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Go beyond the automatic editing features in Adobe Photoshop Elements and find out how to make sophisticated edits using the Expert Edit mode. In this course, author, teacher, and photographer Jan Kabili explores the core features of the Expert Edit mode, from making exposure adjustments, retouching, and compositing images, to adding text. The course also takes a close look at adjusting photos with Adobe Camera Raw, included with Elements 11.
The color in an image is determined by the color temperature in which a scene is shot. Most cameras have white balance controls. The purpose of those controls is to try to neutralize any color cast as a photo is being taken. But sometimes the White Balance controls are set improperly for the scene, or if your camera is set to Auto White Balance, sometimes it can be fooled if you're shooting in a mixed lighting situation. It doesn't matter, if you're shooting a raw file, how you set your white balance controls in the camera, because you can start from scratch with white balance here in the Camera Raw workspace if you're working on a Raw file.
If you're working on a JPEG, you don't have as much editing latitude insofar as white balance goes, because your camera's White Balance settings have been baked into the JPEG by your camera's processing. So here I do have a Raw image and I'm going to try to fix the color cast that I see here. I'd like the sheets in this image to be more neutral, as they actually were in the scene. It's often hard to judge what a color cast is with the naked eye. I can tell that the sheet isn't white, but it's not clear if it's too gold, or too green, or too blue, and it really doesn't matter. I don't have to judge this for myself. Instead, I can use the controls and tools here in Camera Raw.
I'll start by going over to the White Balance section. Here is a Temperature slider that I can use to change the overall color balance from cooler, toward the blue end to warmer, toward the gold end. There's also a Tint slider down here that runs from Green to Magenta. I'm going to put these sliders back where they were by going to this dropdown menu and choosing As Shot. So there's my starting point. I could just come in and start dragging the Temperature and Tint sliders to taste, but I often like to start with some preset White Balance settings. I can access those from the White Balance menu.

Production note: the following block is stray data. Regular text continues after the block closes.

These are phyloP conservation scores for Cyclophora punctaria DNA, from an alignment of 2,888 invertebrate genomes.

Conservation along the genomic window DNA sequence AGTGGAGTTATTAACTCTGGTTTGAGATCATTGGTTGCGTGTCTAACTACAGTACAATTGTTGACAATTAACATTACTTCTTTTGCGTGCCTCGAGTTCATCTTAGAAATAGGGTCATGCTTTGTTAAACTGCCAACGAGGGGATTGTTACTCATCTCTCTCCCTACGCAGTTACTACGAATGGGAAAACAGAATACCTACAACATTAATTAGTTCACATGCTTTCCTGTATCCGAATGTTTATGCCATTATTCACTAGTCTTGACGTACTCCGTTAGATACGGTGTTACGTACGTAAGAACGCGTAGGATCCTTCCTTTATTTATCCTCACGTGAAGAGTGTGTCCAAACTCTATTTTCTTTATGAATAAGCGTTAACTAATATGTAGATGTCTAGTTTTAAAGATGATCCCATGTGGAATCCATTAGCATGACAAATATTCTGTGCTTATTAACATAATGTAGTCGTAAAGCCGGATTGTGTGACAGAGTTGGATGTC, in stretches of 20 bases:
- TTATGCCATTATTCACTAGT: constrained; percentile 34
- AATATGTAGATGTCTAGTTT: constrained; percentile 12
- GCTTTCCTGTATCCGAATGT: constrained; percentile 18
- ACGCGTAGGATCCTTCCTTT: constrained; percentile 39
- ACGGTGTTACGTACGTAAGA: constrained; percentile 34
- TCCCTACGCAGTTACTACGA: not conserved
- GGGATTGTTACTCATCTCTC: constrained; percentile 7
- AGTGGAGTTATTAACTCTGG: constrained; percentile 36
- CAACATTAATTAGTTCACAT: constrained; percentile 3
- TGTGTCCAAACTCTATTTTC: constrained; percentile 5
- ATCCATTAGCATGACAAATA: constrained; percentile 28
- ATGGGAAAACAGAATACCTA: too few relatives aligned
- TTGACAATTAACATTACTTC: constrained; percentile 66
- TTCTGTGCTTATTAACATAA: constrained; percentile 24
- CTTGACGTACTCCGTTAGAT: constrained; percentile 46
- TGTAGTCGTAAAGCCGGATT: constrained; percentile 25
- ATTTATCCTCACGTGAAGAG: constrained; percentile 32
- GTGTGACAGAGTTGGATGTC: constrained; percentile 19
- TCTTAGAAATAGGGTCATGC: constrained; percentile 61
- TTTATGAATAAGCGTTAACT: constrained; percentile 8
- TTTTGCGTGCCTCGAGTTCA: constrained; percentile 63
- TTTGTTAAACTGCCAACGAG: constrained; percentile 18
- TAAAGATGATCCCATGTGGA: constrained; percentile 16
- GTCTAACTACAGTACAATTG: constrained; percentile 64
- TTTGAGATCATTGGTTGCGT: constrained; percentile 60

So there is the way that the photo was shot. If I choose Auto, that's Elements' best guess about what the white balance should be and I really don't think that works in this case, it's too cool. So I'll go back to the menu and I'll just cycle through these other choices until I see one that I really like. Now these are too gold, that one is too blue, that one's not bad, and that's a little warm. So maybe I'll start with Fluorescent, and then I'll fine-tune the result. In this case I can see that this is too blue, so I'll drag the Temperature slider over toward the right, and I think that looks pretty good.
Notice that the preset added a bit of magenta, which is reducing the original green in the photo. So, that's one way to work using the White Balance controls in the Basic tab. I'm going to take this back to the original As Shot White Balance from the dropdown menu and show you another way to approach white balance, and that is to go up to the Toolbar and click on this Eyedropper tool. With this Eyedropper, the idea is to click on something in the image that should be a neutral gray, and if there's nothing gray in the photo, the next best thing is to click on something that should be white, or perhaps black.
So in this case, I might come and click on this doorframe. And that does change the white balance, but I really don't like the result. I can try clicking somewhere else, like right here, or maybe over here on the other frame, and each time I click I get a different result. Elements is neutralizing the color just under my cursor and changing all the other colors in the photo to fall into place around that neutral color. So I think that's a pretty good result, I could still come over to the sliders and tweak it further, maybe by adding a bit more magenta.
So that's another way to approach white balance correction here in the Camera Raw workspace. If you're following along with me and you want to close this window to prepare for the next movie, just go down to the Cancel button and click there. Later in this chapter, I'll show you how to use some other buttons here to save changes with your image, but for now you can just click Cancel.
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